Section 168(k) provides a special allowance for depreciation (“bonus depreciation”) as an incentive to invest in certain property. For financial statement purposes, the cost basis of such property may continue to be depreciated over time. For assets depreciated under the 100-percent allowance for bonus depreciation in pre-CAMT years, the depreciation adjustment under section 56A(c)(13) increases AFSI for book depreciation without a corresponding reduction to AFSI for tax depreciation in any year for which the CAMT is in effect. Such an adjustment would reduce the investment incentive originally provided by bonus depreciation in pre-CAMT years retroactively and counter the intended incentive to investment provided by the enactment of bonus depreciation.
Further guidance should provide a transition rule such that the depreciation adjustment under section 56A(c)(13) does not apply to property for which any amount is allowed as a deduction by reason of section 168(k) for any taxable year beginning before January 1, 2023.
Section 162 allows as a deduction all the ordinary and necessary expenses paid or incurred during the taxable year in carrying on any trade or business. For financial statement purposes, some of these expenses may be capitalized (e.g., as improvements or as an intangible asset) and amortized over time, such as in the case of certain repair expenses. The effect of such disparate treatment for CAMT purposes is similar to the effect that would apply in the absence of any depreciation adjustment under section 56A(c)(13) in that tax provides for a more rapid recovery of the cost of an investment than does financial accounting. Section 4.05 of the Notice provides that if a taxpayer deducts an expenditure as a repair for Federal income tax purposes but capitalizes the expenditure as an improvement for AFS purposes, then the depreciation adjustment does not apply because the expenditure does not give rise to section 168 property.
Section 4.03(3) of the Notice provides that AFSI is adjusted to disregard covered book depreciation expense that is taken into account for AFS purposes. This adjustment has the effect of providing tax treatment of depreciation for purposes of the CAMT.
Further guidance should provide that AFSI shall be reduced for any deduction allowed under section 162 in taxable years beginning after December 31, 2022, for which an amount is capitalized on the taxpayer’s AFS with respect to such expense as basis of an asset that is Section 168 Property for regular tax purposes. AFSI shall be appropriately adjusted to disregard any amount of depreciation, amortization or similar expense that is taken into account on the taxpayer’s AFS with respect to such capitalized expense. AFSI shall also be appropriately adjusted to take into account any other item specified by the Secretary to provide that such expense is accounted for in the same manner as it is accounted for under the Internal Revenue Code. Basis shall be appropriately adjusted to take into account adjustments to AFSI under this rule.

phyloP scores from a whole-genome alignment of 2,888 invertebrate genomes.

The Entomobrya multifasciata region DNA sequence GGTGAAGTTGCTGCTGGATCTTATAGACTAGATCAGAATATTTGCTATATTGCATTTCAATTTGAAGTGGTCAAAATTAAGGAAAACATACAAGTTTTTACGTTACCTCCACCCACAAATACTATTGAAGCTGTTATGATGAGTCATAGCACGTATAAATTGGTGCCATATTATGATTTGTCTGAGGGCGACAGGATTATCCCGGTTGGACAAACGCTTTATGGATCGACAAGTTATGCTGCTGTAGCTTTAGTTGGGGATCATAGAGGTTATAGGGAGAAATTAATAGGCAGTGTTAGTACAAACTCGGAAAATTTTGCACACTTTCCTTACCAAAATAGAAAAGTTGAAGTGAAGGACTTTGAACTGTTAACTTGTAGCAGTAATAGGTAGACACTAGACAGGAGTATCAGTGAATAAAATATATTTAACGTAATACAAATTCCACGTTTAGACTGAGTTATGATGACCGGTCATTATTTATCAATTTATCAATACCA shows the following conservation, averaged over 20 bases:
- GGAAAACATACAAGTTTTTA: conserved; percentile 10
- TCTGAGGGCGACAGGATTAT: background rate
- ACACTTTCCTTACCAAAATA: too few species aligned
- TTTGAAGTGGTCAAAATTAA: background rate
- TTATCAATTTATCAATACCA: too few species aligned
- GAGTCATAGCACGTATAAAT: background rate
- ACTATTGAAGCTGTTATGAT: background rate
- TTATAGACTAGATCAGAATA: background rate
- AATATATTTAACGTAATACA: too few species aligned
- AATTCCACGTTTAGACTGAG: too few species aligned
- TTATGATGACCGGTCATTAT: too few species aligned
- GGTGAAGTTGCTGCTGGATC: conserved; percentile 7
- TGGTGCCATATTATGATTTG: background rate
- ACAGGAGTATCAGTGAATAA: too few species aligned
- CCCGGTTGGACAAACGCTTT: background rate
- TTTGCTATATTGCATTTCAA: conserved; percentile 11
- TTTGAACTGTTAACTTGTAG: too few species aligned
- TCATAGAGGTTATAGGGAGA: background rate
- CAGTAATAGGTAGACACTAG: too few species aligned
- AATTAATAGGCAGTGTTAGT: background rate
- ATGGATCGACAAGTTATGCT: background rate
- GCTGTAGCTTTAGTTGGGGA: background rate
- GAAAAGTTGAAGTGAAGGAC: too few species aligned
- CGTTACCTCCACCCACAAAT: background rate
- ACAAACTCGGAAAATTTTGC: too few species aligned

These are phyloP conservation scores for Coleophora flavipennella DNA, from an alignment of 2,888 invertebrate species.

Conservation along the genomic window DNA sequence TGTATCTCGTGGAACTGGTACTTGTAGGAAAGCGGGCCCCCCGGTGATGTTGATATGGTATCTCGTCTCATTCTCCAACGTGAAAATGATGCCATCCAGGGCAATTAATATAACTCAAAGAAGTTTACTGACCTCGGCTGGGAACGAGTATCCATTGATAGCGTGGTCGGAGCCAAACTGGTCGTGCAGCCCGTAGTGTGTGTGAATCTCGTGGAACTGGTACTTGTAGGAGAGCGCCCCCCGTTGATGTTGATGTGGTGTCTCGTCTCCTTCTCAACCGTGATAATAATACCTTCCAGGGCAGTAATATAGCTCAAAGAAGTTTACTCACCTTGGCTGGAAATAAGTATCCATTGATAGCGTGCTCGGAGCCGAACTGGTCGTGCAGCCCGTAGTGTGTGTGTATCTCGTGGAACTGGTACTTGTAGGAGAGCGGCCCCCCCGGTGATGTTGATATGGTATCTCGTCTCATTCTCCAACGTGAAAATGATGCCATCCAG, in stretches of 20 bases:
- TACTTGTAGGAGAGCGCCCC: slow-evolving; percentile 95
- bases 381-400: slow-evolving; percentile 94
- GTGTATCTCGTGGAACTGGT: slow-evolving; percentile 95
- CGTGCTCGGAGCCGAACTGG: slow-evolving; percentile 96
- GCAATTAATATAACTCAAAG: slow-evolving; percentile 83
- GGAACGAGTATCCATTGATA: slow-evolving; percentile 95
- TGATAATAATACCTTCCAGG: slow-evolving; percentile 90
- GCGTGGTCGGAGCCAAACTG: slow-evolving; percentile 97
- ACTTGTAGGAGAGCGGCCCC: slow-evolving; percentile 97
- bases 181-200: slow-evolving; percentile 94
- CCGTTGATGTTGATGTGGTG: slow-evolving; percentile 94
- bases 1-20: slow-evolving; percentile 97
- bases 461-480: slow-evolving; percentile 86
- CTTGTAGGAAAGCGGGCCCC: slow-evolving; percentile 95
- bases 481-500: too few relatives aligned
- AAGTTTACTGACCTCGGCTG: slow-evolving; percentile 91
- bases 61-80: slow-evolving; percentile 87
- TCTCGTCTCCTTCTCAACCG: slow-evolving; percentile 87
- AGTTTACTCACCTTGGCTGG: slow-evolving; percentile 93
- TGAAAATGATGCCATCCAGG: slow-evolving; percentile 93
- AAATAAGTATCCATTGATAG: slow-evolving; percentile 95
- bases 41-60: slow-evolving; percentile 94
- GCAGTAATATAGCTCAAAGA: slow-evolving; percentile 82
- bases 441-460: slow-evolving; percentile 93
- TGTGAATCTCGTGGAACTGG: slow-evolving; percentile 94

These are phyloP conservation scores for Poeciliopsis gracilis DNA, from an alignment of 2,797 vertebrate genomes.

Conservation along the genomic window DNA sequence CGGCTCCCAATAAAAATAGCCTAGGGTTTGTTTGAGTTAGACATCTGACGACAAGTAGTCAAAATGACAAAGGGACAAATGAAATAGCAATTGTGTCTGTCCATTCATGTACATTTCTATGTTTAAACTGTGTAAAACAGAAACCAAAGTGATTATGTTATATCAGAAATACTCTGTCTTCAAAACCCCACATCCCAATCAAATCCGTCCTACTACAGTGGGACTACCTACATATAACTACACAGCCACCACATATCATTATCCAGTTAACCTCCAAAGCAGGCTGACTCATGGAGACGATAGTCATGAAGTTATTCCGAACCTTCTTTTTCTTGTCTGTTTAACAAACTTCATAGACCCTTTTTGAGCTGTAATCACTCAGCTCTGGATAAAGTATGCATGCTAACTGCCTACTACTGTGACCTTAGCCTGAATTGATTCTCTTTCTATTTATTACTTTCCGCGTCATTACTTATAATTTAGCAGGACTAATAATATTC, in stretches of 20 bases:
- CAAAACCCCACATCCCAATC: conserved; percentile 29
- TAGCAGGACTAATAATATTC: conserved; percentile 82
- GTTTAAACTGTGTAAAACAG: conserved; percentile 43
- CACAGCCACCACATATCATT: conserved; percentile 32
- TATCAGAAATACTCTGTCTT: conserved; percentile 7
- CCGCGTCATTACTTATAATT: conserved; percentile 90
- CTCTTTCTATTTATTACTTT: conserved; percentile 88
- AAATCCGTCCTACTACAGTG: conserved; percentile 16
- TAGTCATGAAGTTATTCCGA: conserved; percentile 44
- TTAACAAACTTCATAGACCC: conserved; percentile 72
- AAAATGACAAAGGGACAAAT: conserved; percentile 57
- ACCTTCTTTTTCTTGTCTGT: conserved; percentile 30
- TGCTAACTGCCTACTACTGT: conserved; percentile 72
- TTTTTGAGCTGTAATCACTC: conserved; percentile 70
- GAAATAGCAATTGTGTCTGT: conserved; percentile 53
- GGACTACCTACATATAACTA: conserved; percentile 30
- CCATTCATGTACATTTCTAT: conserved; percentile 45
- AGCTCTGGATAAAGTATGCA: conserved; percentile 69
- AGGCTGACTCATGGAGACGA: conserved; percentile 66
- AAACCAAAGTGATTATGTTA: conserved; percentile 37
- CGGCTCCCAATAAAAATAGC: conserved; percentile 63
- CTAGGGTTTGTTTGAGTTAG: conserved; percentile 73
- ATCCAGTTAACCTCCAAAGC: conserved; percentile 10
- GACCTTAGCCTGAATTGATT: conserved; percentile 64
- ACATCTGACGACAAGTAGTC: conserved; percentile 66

No adjustment shall be made in the case of any deduction allowed under section 162 in any taxable year beginning before January 1, 2023, with respect to which an expense is taken into account on the taxpayer’s AFS for a taxable year beginning after December 31, 2022.
Extraordinary Items for Purposes of Determining an Applicable Corporation
Section 59(k) provides that, for purposes of the CAMT, an applicable corporation with respect to any taxable year, is any corporation that meets the average annual AFSI test for one or more taxable years that are prior to such taxable year and ending after December 31, 2021. A corporation meets the average annual AFSI test for a taxable year if the average AFSI of such corporation for the 3-taxable-year period ending with such taxable year exceeds $1 billion. A special rule applies if a corporation is a member of a foreign-parented multinational group. AFSI for any taxable year of less than 12 months shall be annualized by multiplying the AFSI for the short period by 12 and dividing the result by the number of months in the short period.